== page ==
I was having a back-and-forth with a colleague on modeling types (see this post for a modeling hierarchy) and falsifiability. It’s crucial we distinguish essential and empirical models, but first a word why falsifiability is not especially interesting. Regular readers know that I have no great love for falsifiability.
If a probability model says a thing has any positive probability, no matter how small, and the thing happens, the model has not been falsified. How could it have been? The model said the thing could happen: it did: the model was right. Saying the model has been “practically falsified” is like saying “She’s practically a virgin.”
For large, complex models, say of the climate or behavior, even if a model says a thing has zero probability for a thing which happens, all are reluctant to toss out the actually falsified model and instead say, “Close enough.”
There’s lots more to say, which I’ll skip. The crucial element is that we must never confuse probability and decision. They are not the same. This is why all hypothesis testing methods, p-values or Bayes factors, are wrong-headed. They all conflate probability and decision. See Uncertainty for a book-length discussion (I have not said all there is to the topic in three paragraphs).
Quick: how many legs do dogs have?
Even a Loyola graduate fresh from her safe space knows the answer is four. Dogs have four legs. Why? Who knows? They just do. It is in the nature of dogs to have four legs. The essence of a dog, partly, is to have four legs. Not three, not five: four.
Here is our essential model, which says, “Dogs have four legs”. Everybody understands what you mean by this. Nobody is confused. Everybody knows you mean to address the essence of dogginess. Essence or nature is easy! It is the universal quality of dogs to have four legs.
Notice that our model is incomplete. It doesn’t tell us all about dogs; it only mentions one essential feature. There is more to dogs than four legs, which everybody also knows. Our model also doesn’t tell us why. Why do dogs have four legs? Maybe you know, maybe you don’t. It doesn’t matter. Our model is silent on this important question. Our model is still correct and even obvious, though. It doesn’t have to say why to be useful, just like you don’t have to understand how a diesel engine works to drive a truck and know you are driving.
Now the big twist! “Dogs have four legs” can be taken in a strictly empirical sense, as a model that predicts every dog you see will have four legs. That a good model? No: my number-two son has a three-legged dog, for instance. The empirical model “Dogs have four legs” has failed; it has been falsified. It is not true.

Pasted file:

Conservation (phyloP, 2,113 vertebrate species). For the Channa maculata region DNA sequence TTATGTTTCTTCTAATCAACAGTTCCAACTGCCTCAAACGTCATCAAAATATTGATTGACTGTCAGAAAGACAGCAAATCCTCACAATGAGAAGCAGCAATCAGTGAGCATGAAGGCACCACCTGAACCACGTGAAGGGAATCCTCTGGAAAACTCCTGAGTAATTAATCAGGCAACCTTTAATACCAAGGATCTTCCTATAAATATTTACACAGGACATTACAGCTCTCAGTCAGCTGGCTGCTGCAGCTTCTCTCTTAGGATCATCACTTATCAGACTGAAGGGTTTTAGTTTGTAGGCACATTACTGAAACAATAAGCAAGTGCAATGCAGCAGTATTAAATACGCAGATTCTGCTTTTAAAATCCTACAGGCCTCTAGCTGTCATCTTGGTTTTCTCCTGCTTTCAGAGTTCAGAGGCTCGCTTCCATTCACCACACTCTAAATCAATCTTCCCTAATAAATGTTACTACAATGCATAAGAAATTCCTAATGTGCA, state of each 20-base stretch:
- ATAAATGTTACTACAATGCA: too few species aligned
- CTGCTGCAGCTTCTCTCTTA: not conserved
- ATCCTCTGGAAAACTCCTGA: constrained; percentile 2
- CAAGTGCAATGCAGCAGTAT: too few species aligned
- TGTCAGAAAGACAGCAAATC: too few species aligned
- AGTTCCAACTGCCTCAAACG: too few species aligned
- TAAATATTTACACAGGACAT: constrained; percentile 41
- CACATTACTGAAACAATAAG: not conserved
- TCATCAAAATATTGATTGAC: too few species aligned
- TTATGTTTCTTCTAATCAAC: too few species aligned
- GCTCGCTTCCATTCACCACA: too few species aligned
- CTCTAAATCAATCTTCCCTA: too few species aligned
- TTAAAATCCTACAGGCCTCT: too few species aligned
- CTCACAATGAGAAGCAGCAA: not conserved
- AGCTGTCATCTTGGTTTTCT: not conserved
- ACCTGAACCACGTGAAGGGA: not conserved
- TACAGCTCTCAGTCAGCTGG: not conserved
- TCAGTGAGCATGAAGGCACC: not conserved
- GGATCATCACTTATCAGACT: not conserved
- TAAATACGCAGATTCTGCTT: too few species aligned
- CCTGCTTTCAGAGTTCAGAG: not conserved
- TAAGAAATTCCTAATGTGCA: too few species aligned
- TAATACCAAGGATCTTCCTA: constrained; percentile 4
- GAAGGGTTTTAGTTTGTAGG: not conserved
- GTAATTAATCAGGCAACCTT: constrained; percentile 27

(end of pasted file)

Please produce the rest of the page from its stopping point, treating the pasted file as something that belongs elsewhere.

The falsification of the empirical model does not—of course it does not!—falsify the essential model. Everybody knows that something has caused this particular three-legged dog to fail in its essence. You don’t have to know what this cause is to know that it must exist (or must have existed). There could be any number of causes. Indeed, I know I was told, but I forgot, why Ramona (the pooch) lost its leg. Or if it ever had it. Whichever, I know that it should have the fourth leg to be a “complete” dog.
I know, and you know, that something is wrong with the mutt, where “wrong” is used in the essential and not empirical sense. Nothing can ever be “wrong” in the empirical sense. Things are the way they are, and aren’t the way they aren’t, a tautology and a truth. But things can be askew essentially. Take a side away from a triangle and you’re left, empirically, with two lines, and there’s nothing wrong with two lines, unless you mean it to be a triangle, and then something essentially has gone wrong. The word “wrong” is not “judgmental”, but a plain statement of fact.
You can see the difficulty, since the model “Dogs have four legs” can be take essentially or empirically, mistakes can be made. The wings of equivocation beat the air. All models aspire to be essential, but most are empirical. The problem is too many empirical models are claimed to be essential.
“Objection!” some bright student will say, “It is possible, and people have been known, to make mistakes in identifying the essence of a thing, therefore all that is left to us is empiricism.” False, student, for many more have made empirical mistakes. Are we to deny the weatherman his profession because he occasionally calls a sunny day rainy? And are we thus to abandon all empirical measurement?
No, that our ultimate goal is always essence (or nature), and that we sometimes fail is no dissuasion.
More on this most important subject in Uncertainty: The Soul of Modeling, Probability & Statistics.